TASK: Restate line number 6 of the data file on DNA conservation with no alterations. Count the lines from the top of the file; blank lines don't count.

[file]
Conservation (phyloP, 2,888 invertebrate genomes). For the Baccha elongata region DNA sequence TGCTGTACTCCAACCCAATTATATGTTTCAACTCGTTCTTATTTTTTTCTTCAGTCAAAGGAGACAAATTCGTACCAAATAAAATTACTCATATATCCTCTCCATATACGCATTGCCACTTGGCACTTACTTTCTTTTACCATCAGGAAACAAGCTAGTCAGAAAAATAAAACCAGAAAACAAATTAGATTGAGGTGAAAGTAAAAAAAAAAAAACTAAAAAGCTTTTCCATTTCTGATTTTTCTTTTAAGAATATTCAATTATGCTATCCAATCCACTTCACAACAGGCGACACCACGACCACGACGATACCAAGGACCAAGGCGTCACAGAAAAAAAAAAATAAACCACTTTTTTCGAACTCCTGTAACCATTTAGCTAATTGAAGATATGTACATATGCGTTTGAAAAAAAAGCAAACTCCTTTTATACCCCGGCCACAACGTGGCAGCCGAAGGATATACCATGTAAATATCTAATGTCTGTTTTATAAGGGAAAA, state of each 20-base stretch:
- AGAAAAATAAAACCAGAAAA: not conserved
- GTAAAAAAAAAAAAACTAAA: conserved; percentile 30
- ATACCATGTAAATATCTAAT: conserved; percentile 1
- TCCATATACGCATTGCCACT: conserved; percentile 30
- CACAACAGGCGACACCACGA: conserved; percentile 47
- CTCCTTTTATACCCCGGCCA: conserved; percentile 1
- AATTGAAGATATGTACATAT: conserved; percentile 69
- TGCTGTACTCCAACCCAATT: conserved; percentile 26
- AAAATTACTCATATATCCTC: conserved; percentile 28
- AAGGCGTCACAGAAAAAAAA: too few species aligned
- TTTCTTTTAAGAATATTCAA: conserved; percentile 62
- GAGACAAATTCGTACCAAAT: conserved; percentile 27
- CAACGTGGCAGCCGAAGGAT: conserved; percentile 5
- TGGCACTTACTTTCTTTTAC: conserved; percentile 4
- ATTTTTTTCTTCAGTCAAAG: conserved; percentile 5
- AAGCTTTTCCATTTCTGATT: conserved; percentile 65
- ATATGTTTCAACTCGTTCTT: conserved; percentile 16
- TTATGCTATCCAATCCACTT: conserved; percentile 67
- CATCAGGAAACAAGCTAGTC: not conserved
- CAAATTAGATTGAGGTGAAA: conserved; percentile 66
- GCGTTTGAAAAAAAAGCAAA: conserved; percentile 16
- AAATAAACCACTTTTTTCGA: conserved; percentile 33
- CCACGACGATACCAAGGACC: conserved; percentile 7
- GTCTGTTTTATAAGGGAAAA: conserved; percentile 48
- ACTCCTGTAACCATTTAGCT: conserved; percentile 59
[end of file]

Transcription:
- CACAACAGGCGACACCACGA: conserved; percentile 47